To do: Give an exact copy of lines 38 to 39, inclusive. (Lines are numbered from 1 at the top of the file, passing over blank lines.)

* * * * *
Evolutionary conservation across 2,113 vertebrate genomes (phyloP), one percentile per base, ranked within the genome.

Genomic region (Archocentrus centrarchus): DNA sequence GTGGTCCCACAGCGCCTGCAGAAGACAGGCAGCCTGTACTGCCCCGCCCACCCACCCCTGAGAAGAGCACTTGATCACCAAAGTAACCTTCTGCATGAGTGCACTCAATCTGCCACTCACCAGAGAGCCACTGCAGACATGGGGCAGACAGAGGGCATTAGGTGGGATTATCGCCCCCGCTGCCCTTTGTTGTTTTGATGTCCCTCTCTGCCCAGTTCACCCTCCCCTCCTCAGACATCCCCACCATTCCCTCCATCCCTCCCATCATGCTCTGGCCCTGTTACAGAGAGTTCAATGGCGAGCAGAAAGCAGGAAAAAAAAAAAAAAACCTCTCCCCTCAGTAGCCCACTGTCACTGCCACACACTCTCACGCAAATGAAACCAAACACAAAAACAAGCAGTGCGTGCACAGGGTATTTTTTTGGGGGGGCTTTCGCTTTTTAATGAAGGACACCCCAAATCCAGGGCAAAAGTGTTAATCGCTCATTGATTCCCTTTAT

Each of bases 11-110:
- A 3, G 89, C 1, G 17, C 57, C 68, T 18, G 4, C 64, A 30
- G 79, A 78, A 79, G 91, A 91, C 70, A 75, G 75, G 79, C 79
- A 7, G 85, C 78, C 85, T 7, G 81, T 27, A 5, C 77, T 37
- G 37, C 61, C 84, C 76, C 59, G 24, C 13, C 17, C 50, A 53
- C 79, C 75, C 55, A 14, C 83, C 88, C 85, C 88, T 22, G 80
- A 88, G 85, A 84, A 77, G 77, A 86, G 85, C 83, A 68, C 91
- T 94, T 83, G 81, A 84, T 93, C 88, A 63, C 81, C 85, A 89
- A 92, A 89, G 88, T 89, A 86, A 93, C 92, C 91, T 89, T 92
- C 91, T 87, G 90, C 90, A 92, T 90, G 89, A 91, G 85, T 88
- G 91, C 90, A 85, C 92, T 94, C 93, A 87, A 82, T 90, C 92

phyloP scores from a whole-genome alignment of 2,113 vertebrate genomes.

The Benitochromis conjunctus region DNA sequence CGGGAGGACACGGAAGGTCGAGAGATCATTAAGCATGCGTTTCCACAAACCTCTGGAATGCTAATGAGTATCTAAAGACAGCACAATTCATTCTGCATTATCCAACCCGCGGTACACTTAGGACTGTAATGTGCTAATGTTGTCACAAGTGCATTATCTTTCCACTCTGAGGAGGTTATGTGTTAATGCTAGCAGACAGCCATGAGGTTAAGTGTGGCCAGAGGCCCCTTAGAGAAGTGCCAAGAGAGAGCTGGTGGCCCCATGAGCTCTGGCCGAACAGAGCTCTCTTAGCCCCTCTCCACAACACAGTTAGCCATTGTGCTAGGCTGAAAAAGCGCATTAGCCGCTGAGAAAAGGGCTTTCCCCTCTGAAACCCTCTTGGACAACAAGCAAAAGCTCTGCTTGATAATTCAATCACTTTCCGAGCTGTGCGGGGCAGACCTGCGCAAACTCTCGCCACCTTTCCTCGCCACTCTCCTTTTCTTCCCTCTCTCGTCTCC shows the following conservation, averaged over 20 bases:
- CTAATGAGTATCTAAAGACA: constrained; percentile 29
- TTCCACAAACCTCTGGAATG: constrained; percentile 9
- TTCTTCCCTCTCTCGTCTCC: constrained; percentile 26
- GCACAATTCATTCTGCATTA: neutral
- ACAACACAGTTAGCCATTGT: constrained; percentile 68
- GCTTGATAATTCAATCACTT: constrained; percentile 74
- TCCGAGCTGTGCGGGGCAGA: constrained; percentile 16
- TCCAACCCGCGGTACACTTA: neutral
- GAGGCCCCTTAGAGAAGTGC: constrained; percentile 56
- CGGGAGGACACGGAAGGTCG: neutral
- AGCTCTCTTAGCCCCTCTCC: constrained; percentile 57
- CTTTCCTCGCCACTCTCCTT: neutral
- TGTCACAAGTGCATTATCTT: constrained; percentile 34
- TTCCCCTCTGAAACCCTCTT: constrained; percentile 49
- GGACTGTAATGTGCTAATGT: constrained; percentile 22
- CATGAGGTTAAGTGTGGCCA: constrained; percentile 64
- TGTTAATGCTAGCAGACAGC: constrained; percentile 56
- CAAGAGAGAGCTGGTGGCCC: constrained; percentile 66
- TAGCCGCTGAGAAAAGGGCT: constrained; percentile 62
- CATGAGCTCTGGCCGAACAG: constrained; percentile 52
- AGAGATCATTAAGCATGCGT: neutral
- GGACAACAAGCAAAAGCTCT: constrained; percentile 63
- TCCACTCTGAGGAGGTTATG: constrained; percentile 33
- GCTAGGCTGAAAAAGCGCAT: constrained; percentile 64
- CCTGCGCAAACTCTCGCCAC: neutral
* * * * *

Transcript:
- TCCACTCTGAGGAGGTTATG: constrained; percentile 33
- GCTAGGCTGAAAAAGCGCAT: constrained; percentile 64